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7 National Parks You Should Visit in Southeast Asia

Here are seven national treasures of Southeast Asia that will captivate you with their sheer beauty and undeniable magnificence

With its abundance of unique flora and fauna, it comes as no surprise that Southeast Asia is the home of some of the world’s most breathtaking natural landscapes.

From the volcanoes of Indonesia to the mountains of Thailand and jungles of Malaysia, each of these natural constructs plays a vital role in sustaining the natural environment of the region, thus making them important parts of Southeast Asia’s ecosystem as a whole. Some are even valued for their cultural, societal and economical contributions to countries throughout Southeast Asia!

Naturally, such valuable elements deserve to be protected as we journey towards the future. This is why you can easily find a great number of national parks scattered throughout the Southeast Asian region, for they each represent a segment of their host country’s ecosystem and natural environment that is to be safeguarded and preserved at all times.

These national parks are not only scientifically useful, however. They also make wonderful getaway destinations that will equip you with a whole host of beautiful and unforgettable memories, as this list of seven of Southeast Asia’s most prominent national parks will show you.

With these points in mind, let’s get natural!

1. Bromo Tengger Semeru National Park

WHERE:  Malang, East Java, Indonesia

WHAT: Situated in the heart of Indonesia’s East Java is an area of about 800 square kilometres that is known as the Bromo Tengger Semeru National Park, which has been protected by authorities since 1919.  It is the home of two of Indonesia’s most famous active volcanoes: Mount Bromo and Mount Semeru, the latter of which is especially renowned for its frequent production of beautiful clouds of smoke. It is also celebrated for its stunning sunrises, which are best seen between April and October each year.

2. Gunung Mulu National Park

WHERE: Miri, Sarawak, Malaysia

WHAT: Since its crowning as a UNESCO World Heritage Site in 2000, the Gunung Mulu National Park has steadily grown to become one of the Borneo region’s—and by extension, Southeast Asia’s—brightest jewels. It is highly regarded especially for its incredible cave formations, such as the Sarawak Chamber and the Clearwater Cave. The former is one of the world’s most gigantic natural chambers, while the latter is often considered to be the longest cave in Southeast Asia.

3. Doi Inthanon National Park

WHERE: Chiang Mai, Thailand

WHAT: Carpeting an area of 482 square kilometers, the Doi Inthanon National Park is named after Thailand’s tallest peak which also resides in its vicinity. As a result, the park’s location is high in altitude, allowing it to enjoy low daily temperatures that average between 10 and 12 °C—especially at the peak of Doi Inthanon.  Its most famous features include Phra Mahathat Napha Methanidon and Phra Mahathat Naphaphon Bhumisiri, two breathtaking temples that were built to honour the 60th birthdays of Thailand’s King and Queen respectively.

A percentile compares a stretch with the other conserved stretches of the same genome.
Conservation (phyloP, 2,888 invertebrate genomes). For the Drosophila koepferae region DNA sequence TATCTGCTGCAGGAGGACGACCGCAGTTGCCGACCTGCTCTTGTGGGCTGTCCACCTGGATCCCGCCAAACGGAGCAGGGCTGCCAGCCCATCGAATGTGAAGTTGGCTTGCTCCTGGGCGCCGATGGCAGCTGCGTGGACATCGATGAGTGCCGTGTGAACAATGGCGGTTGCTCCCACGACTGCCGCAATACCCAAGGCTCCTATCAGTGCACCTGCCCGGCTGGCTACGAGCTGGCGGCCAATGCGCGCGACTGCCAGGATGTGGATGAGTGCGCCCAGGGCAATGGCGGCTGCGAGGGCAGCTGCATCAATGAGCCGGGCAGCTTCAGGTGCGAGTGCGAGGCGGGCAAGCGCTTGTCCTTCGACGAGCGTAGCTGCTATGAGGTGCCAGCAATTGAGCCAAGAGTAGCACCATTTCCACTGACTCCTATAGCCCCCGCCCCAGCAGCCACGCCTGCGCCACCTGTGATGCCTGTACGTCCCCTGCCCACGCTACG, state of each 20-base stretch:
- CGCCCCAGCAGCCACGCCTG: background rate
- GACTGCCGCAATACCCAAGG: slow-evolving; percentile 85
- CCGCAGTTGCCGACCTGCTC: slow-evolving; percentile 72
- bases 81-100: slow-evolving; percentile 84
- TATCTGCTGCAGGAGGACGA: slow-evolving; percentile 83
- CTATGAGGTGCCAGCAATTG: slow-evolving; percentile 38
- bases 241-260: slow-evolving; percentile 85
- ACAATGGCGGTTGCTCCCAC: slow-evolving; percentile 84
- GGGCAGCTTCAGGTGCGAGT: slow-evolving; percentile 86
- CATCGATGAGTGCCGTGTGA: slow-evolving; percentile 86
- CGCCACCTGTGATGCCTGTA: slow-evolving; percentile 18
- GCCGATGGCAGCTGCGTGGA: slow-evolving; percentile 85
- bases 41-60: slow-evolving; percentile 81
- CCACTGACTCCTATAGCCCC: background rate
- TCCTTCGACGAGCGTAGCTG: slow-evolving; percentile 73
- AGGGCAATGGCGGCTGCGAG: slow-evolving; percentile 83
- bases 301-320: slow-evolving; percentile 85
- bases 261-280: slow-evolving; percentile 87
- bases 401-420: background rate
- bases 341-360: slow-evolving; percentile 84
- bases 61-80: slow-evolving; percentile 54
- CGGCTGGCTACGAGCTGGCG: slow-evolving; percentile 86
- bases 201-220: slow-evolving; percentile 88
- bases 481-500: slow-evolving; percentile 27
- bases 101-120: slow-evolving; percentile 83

4. Phong Nha-Kẻ Bàng National Park

WHERE: Quảng Bình Province, Vietnam

WHAT: The world was formally introduced to the Phong Nha-Kẻ Bàng National Park and its surreal caves in 2003, when the area was recognized as a UNESCO World Heritage Site. Within it rests some of Southeast Asia’s most spectacular underground rivers, along with some of the world’s most unique forms of flora fauna—including hundreds of different types of birds. It spans well over 800 square kilometers in area, and this means that you would probably need more than a day to experience its cavernous wonders.

5. Taman Negara National Park

WHERE: Pahang, Kelantan and Terengganu, Malaysia

WHAT: What makes Malaysia’s Taman Negara National Park so commanding is its sheer wealth in terms of natural treasures. Stretched out over 4,000 square kilometres in three different Malaysian states, this park is the habitat of a vast variety of exotic flora and fauna, including tigers and tapirs. This is why jungle trekking and animal-watching enthusiasts are known to frequently visit Taman Negara National Park. It is also famous for its canopy walk, which streaks over a length of around 500 metres through the park.

6. Khao Sok National Park

WHERE: Surat Thani Province, Thailand

WHAT: The Khao Sok National Park is a part of Thailand’s natural landscape that is greatly respected, as it is said to be one of the world’s oldest rainforests. This immense age has allowed it to evolve into the home of some of the world’s most iconic flora and fauna, especially in terms of its trees and plants. Diverse limestone formations can also be found in the national park, having been shaped and matured by natural elements like wind and water over time.

7. Komodo National Park

WHERE: Komodo Island, Indonesia

WHAT: The name of this national park should be more than enough to shed light on what its most famous inhabitant is, but for those who are in the dark, the Komodo National Park and Komodo Island is the home of komodo dragons—a species of reptiles that is revered for its immense strength. They can be considerably dangerous, though, so do not entertain the temptation to approach them on your own! Aside from these majestic beasts, the Komodo National Park is also celebrated for its beautiful beaches, its dry but green terrain and its pristine waters.

Of course, there's nothing like experiencing the charms of these national parks yourself, which is why you should start planning your trips to visit them this very instant! Head on over to our Let's Go Now booking page, and let the preparations begin.

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  • Malaysia
  • Indonesia
  • Brunei
  • Cambodia
  • Philippines
  • Lao PDR
  • Myanmar
  • Singapore
  • Thailand
  • Vietnam
  • ASEAN Tourism
  • Sri Sutra Travel